Newswise — Similar to roadways across the country, every cell in our body has a network of paths, and a professor at Texas A&M University has zoomed in to the molecular level to research the proteins that travel along this transportation system.

Dr. Wonmuk Hwang, associate professor in the Department of Biomedical Engineering, researches motor proteins, which act as vehicles to carry cargo inside a cell in the body. His latest research has been focused on kinesin, the smallest protein in the human body that can walk with two “legs” and carry material throughout the body on intracellular filaments called microtubules.

His findings have been recently published in a paper in the journal eLife. The goal of the research was to study how kinesins process fuel to generate that walking motion.

“If you compare this with the macroscopic gasoline engine, you burn the gas, you generate the heat and you power the car,” Hwang said. “This is a molecular motor (in the human body), so the energy source is not just burning the fuel but actually, when fuel binds to this kinesin motor, there is binding energy associated and burning. After burning you have to exhaust the product.”

Hwang said each step in the energy binding, burning and exhausting processes plays a role in the movement of the kinesin in specific phases of its walking pattern. The energy for the movement comes from adenosine triphosphate (ATP) molecules, which Hwang said are the main fuel of the body.

“When you eat something, the end product of the energy you take in is converted into ATP to be used in the cell,” he said. 

According to Hwang, one surprise from his research findings was how the kinesins obtain the ATP. Instead of the ATP binding to the protein in random encounters, Hwang said the kinesins have loops on their surfaces that capture nearby fuel and then assist in the burning and discarding of the pieces.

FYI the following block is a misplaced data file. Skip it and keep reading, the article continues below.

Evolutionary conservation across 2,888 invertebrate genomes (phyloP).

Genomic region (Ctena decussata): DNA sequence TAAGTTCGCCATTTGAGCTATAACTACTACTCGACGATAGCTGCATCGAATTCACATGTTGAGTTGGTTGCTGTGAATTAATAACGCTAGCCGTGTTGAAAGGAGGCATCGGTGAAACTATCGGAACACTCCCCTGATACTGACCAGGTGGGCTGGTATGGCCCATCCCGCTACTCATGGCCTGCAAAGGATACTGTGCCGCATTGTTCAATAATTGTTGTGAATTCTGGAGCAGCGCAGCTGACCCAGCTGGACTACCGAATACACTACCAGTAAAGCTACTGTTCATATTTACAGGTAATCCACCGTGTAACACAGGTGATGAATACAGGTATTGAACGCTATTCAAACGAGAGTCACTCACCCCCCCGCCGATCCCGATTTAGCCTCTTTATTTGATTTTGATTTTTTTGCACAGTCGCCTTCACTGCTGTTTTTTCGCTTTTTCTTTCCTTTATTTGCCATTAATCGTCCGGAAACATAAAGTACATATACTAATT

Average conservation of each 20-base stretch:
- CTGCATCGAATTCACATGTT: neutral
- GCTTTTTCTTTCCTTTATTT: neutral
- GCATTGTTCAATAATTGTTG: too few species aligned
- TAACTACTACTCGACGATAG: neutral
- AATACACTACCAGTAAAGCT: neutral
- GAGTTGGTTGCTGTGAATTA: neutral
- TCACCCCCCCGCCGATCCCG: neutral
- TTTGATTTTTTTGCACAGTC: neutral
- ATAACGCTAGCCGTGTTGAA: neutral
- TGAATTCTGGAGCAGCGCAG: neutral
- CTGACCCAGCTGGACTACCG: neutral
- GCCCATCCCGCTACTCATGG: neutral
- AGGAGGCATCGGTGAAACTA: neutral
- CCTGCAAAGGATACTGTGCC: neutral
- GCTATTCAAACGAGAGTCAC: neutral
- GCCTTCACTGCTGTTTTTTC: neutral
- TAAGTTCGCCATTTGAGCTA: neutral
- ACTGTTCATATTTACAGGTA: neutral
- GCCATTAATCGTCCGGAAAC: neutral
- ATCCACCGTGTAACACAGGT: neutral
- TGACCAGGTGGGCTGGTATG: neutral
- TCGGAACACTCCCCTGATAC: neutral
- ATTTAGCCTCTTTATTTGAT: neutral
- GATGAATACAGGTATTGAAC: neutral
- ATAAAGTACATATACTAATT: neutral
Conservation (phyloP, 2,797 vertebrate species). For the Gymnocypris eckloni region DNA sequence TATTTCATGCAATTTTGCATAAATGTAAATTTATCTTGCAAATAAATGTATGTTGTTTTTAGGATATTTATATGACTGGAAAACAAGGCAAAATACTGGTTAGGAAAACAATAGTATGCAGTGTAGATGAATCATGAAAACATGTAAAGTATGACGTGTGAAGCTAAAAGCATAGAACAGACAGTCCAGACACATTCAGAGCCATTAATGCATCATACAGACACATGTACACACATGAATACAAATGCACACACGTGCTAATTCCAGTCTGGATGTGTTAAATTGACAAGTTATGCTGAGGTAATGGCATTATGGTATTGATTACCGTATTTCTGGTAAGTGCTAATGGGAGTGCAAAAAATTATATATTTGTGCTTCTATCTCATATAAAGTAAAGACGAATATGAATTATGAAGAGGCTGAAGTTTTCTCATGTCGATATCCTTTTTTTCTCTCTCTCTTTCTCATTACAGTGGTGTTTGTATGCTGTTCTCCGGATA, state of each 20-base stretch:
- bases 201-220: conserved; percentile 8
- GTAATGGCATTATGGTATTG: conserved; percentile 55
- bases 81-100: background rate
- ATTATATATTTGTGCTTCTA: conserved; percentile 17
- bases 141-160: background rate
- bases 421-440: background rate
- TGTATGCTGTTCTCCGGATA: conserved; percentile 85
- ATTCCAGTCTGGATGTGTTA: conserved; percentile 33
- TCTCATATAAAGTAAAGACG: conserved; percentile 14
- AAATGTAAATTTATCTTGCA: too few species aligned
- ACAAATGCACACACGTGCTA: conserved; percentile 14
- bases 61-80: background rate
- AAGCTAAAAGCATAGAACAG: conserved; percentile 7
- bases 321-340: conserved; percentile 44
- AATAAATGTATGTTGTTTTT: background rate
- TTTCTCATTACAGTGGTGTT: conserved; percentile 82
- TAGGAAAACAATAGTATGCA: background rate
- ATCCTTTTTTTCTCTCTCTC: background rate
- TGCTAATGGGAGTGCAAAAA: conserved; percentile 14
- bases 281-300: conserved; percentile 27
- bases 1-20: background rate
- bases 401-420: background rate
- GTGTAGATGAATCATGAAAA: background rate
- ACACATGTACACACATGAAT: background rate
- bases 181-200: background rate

Kinesins play a vital role in many cellular processes, and understanding how they function can have multiple biomedical applications. Hwang said his research served dual purposes — laying the foundation for applications down the road and the advancement of knowledge.

Hwang said one of the future applications of the research is in anti-cancer drugs. A subset of kinesins are key players in cell division, and knowledge about their movement can help scientists and engineers develop drugs that will inhibit the kinesins from walking and dividing cancer cells.

“If you know where to target then people can start to screen for drugs that particularly bind to those domains to modify or control those motors,” Hwang said. 

While the protein and their distinct bipedal walking motion were discovered in the mid-1980s, how the motor worked remained a mystery.

“Compared to the engine of a vehicle, whose working principles are understood well enough to improve its design to fit its purpose, the lack of knowledge about how kinesins walk makes it difficult to utilize these nanoscale machines for biotechnology applications,” Hwang said.

Hwang has worked since 2008 on the project and collaborated with researchers at Harvard University and Vanderbilt University to carry out computer simulations that were unprecedented in scale, and discovered how the fuel processing steps are achieved.

Looking forward, Hwang said he would like to further characterize properties of kinesins and find how the “legs” communicate with each other to facilitate the bipedal motion.

“It’s not like our legs where there’s a nervous system and so forth — it’s just molecules,” Hwang said. “People don’t know how communication between the ‘feet’ happens, because you have to make them coordinated. How does the protein know when it’s making a step? There must be some communication.”

Journal Link: eLife, November 2017